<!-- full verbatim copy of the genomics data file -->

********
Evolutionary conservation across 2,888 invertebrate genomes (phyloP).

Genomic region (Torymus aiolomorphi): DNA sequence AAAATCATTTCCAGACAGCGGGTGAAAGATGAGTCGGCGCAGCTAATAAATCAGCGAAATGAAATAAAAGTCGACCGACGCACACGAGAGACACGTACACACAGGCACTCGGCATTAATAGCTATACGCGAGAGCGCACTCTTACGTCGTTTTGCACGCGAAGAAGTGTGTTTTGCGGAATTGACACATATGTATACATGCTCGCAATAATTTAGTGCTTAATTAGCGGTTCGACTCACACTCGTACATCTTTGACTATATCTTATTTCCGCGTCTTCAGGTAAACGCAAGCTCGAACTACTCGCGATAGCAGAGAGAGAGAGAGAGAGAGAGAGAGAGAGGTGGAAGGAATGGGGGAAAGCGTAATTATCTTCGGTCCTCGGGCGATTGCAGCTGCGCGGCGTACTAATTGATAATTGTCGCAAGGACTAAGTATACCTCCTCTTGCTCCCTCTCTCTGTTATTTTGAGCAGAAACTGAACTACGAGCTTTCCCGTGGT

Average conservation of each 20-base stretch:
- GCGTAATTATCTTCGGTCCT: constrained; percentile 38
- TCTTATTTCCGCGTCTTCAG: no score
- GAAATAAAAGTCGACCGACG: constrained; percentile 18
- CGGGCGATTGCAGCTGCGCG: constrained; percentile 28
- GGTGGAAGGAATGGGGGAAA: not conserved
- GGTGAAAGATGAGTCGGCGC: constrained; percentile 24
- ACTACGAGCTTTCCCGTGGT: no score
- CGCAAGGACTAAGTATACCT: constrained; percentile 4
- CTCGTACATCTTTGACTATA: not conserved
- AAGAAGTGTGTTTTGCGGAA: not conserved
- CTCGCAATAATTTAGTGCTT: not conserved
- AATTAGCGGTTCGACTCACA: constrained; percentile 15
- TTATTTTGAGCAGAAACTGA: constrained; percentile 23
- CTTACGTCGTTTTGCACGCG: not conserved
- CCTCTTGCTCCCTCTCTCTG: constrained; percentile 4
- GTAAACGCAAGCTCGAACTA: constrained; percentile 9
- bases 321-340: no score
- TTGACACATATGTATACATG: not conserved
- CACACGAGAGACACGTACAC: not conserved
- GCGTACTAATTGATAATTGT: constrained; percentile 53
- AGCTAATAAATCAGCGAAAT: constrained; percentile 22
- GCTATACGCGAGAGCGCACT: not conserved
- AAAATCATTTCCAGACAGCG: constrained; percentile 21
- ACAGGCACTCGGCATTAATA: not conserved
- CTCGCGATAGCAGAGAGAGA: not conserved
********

Evolutionary conservation across 2,888 invertebrate genomes (phyloP).

Genomic region (Torymus aiolomorphi): DNA sequence AAAATCATTTCCAGACAGCGGGTGAAAGATGAGTCGGCGCAGCTAATAAATCAGCGAAATGAAATAAAAGTCGACCGACGCACACGAGAGACACGTACACACAGGCACTCGGCATTAATAGCTATACGCGAGAGCGCACTCTTACGTCGTTTTGCACGCGAAGAAGTGTGTTTTGCGGAATTGACACATATGTATACATGCTCGCAATAATTTAGTGCTTAATTAGCGGTTCGACTCACACTCGTACATCTTTGACTATATCTTATTTCCGCGTCTTCAGGTAAACGCAAGCTCGAACTACTCGCGATAGCAGAGAGAGAGAGAGAGAGAGAGAGAGAGAGGTGGAAGGAATGGGGGAAAGCGTAATTATCTTCGGTCCTCGGGCGATTGCAGCTGCGCGGCGTACTAATTGATAATTGTCGCAAGGACTAAGTATACCTCCTCTTGCTCCCTCTCTCTGTTATTTTGAGCAGAAACTGAACTACGAGCTTTCCCGTGGT

Average conservation of each 20-base stretch:
- GCGTAATTATCTTCGGTCCT: constrained; percentile 38
- TCTTATTTCCGCGTCTTCAG: no score
- GAAATAAAAGTCGACCGACG: constrained; percentile 18
- CGGGCGATTGCAGCTGCGCG: constrained; percentile 28
- GGTGGAAGGAATGGGGGAAA: not conserved
- GGTGAAAGATGAGTCGGCGC: constrained; percentile 24
- ACTACGAGCTTTCCCGTGGT: no score
- CGCAAGGACTAAGTATACCT: constrained; percentile 4
- CTCGTACATCTTTGACTATA: not conserved
- AAGAAGTGTGTTTTGCGGAA: not conserved
- CTCGCAATAATTTAGTGCTT: not conserved
- AATTAGCGGTTCGACTCACA: constrained; percentile 15
- TTATTTTGAGCAGAAACTGA: constrained; percentile 23
- CTTACGTCGTTTTGCACGCG: not conserved
- CCTCTTGCTCCCTCTCTCTG: constrained; percentile 4
- GTAAACGCAAGCTCGAACTA: constrained; percentile 9
- bases 321-340: no score
- TTGACACATATGTATACATG: not conserved
- CACACGAGAGACACGTACAC: not conserved
- GCGTACTAATTGATAATTGT: constrained; percentile 53
- AGCTAATAAATCAGCGAAAT: constrained; percentile 22
- GCTATACGCGAGAGCGCACT: not conserved
- AAAATCATTTCCAGACAGCG: constrained; percentile 21
- ACAGGCACTCGGCATTAATA: not conserved
- CTCGCGATAGCAGAGAGAGA: not conserved